Former Greek prime minister George Papandreou announced on Wednesday he is joining the race to lead the center-left Movement for Change party (KINAL).
In a televised address Papandreou said that that progressive political forces need to grow again.
“We need a new change. For the citizens and the country. That is why the democratic progressive party needs to grow again. To join the other progressive forces in Europe and the world, which are staging a dynamic comeback,” he said in his address.
“I decided to run for the leadership of the Movement. I will contribute with all my strength to make our party big and strong again.”
Papandreou said he had informed the incumbent Fofi Gennimata on his decision on Wednesday.
Gennimata pulled out of the leadership race last week, after she was hospitalized for health reasons. With the entry of Papandreou in the race, the number of candidates for the leadership of KINAL has now risen to seven.
Papandreou resigned in 2011 over referendum plan
On 6 October 2009, George Papandreou became the 182nd Prime Minister of Greece. He was the third member of the Papandreou family to serve as the country’s prime minister, following his father Andreas and his grandfather Georgios Papandreou.
He resigned on 11 November 2011 during the Greek government debt crisis to make way for a national unity government. In reality he was “toppled” by German Chancellor Angela Merkel and French President Nicolas Sarkozi, when he proposed a referendum where Greeks should decide how the debt issue should be managed.
In March 2012, he resigned as leader of PASOK, and in January 2015, he left the party completely, founding his own political party, the Movement of Democratic Socialists (KIDISO), which was the 8th most voted-for party in the January 2015 elections, but did not manage to enter Parliament.
In 2017, KIDISO joined the Democratic Alignment, a political alliance formed by PASOK and other centre-left parties. Democratic Alignment later evolved into Movement for Change, which in the 2019 elections was the third most voted-for party, with Papandreou himself returning to Parliament as an MP representing the region of Achaea.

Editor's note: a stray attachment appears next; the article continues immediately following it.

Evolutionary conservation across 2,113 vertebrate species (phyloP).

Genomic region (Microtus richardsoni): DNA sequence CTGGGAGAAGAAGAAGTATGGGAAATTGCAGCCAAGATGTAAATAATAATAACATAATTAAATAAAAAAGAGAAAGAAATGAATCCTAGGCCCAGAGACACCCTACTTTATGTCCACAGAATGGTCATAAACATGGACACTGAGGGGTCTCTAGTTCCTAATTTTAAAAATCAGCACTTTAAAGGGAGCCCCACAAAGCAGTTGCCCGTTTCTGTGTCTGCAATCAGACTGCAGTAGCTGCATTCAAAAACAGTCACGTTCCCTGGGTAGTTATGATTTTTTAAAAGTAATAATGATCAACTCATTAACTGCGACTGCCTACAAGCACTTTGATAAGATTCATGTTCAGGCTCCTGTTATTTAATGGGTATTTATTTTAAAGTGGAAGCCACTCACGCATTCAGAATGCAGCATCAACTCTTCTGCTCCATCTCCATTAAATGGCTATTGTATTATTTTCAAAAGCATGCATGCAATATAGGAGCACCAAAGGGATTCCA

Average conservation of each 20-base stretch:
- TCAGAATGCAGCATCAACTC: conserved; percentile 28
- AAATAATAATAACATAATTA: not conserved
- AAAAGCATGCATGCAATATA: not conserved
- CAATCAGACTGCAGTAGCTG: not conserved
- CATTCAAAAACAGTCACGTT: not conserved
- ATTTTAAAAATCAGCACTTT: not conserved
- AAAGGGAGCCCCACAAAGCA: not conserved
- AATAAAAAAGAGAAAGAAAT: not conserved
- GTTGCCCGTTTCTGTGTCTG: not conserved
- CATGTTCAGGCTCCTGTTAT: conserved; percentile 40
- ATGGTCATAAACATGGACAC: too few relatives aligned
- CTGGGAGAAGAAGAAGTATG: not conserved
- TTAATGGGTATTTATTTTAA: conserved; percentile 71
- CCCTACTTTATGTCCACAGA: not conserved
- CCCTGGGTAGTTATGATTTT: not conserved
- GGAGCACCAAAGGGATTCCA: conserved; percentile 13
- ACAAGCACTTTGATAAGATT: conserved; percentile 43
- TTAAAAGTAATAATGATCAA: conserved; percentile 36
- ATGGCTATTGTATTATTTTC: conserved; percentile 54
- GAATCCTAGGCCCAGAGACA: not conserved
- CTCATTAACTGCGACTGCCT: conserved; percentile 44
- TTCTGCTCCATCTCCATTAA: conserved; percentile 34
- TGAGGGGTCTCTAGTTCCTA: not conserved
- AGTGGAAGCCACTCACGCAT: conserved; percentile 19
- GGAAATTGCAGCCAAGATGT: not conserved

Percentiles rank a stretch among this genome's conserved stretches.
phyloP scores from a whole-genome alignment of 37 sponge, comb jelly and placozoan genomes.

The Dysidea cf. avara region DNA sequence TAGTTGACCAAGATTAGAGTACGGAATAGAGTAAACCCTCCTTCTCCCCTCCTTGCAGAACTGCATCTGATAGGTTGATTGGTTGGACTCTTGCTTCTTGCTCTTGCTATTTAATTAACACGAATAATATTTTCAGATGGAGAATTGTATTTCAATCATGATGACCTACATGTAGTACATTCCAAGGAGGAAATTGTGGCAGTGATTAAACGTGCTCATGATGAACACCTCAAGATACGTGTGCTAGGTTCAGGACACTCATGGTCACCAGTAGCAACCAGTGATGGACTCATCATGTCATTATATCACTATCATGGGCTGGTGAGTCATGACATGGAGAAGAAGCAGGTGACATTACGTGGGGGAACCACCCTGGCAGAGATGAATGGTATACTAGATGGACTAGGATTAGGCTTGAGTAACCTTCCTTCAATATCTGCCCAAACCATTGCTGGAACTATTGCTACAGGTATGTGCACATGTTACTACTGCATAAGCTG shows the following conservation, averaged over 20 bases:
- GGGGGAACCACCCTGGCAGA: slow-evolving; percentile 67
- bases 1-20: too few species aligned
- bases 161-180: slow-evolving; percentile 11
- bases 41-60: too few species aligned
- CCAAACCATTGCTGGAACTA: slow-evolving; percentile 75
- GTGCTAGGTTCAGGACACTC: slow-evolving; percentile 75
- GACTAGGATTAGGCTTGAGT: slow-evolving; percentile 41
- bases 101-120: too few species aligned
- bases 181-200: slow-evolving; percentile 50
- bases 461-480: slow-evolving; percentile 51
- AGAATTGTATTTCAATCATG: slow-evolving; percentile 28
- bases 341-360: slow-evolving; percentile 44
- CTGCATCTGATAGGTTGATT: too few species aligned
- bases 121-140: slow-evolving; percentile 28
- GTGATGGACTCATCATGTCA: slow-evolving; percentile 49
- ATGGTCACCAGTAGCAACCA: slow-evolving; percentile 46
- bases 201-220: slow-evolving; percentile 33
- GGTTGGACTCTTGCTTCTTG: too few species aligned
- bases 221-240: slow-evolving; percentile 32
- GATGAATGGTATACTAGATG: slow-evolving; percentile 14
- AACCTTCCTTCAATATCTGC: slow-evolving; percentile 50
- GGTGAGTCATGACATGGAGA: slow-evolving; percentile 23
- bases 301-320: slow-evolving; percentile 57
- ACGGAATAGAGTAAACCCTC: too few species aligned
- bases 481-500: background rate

He is considered responsible for putting the country between a rock and a hard place by signing a bailout agreement that ushered Greece in the “memoranda” period. He is the man identified by many as the “memoranda bringer” and destroyer of the Greek economy.
“I was a scapegoat”
Papandreou has been accused of not taking a harder stance in 2010, during the crucial days of talks with the European Union on the state of Greek economy. He could tell euro zone partners, his critics say, that he would declare bankruptcy, even as a bluff.
In a tell-all interview to Greek Reporter in 2016, Papandreou defended his rule. “There was a huge deficit, the Greek debt had doubled in five years and Greece had lost credibility. Playing the bluff? What if it had not worked. Would I have been a responsible prime minister if I had let the country go bankrupt?”
In that case, he said, he “wouldn’t be able to pay salaries, we’d close the schools, we’d close the army, we’d close the hospitals. We simply didn’t have the money. There would be a huge disruption.”
Instead, he told Greek Reporter, he chose for the country to go through a difficult process “getting money from our European partners. Most say the IMF. It wasn’t just the IMF, mostly it was European money.”
At the time, he said, no one had come forward to offer an alternative. All the governments after him followed the same road of bailouts. “Had everybody supported me then, as they did in Portugal, as they did in Ireland, as they did in Cyprus, we’d have been out of this crisis, or at least out of this bailout program.”
“Had we looked at the truth earlier, it would have been much easier to deal with than it is now. Had we looked at the truth, that we had a huge deficit, that we’d have to reform our state, we’d have to reform bureaucracy, we’d have to fight clientelism, fight corruption, reform our justice system, reform our education system, we would have been where we want to be but with much less pain,” he told Greek Reporter.
“I was a scapegoat but I never cared if I would be reelected,” he had said.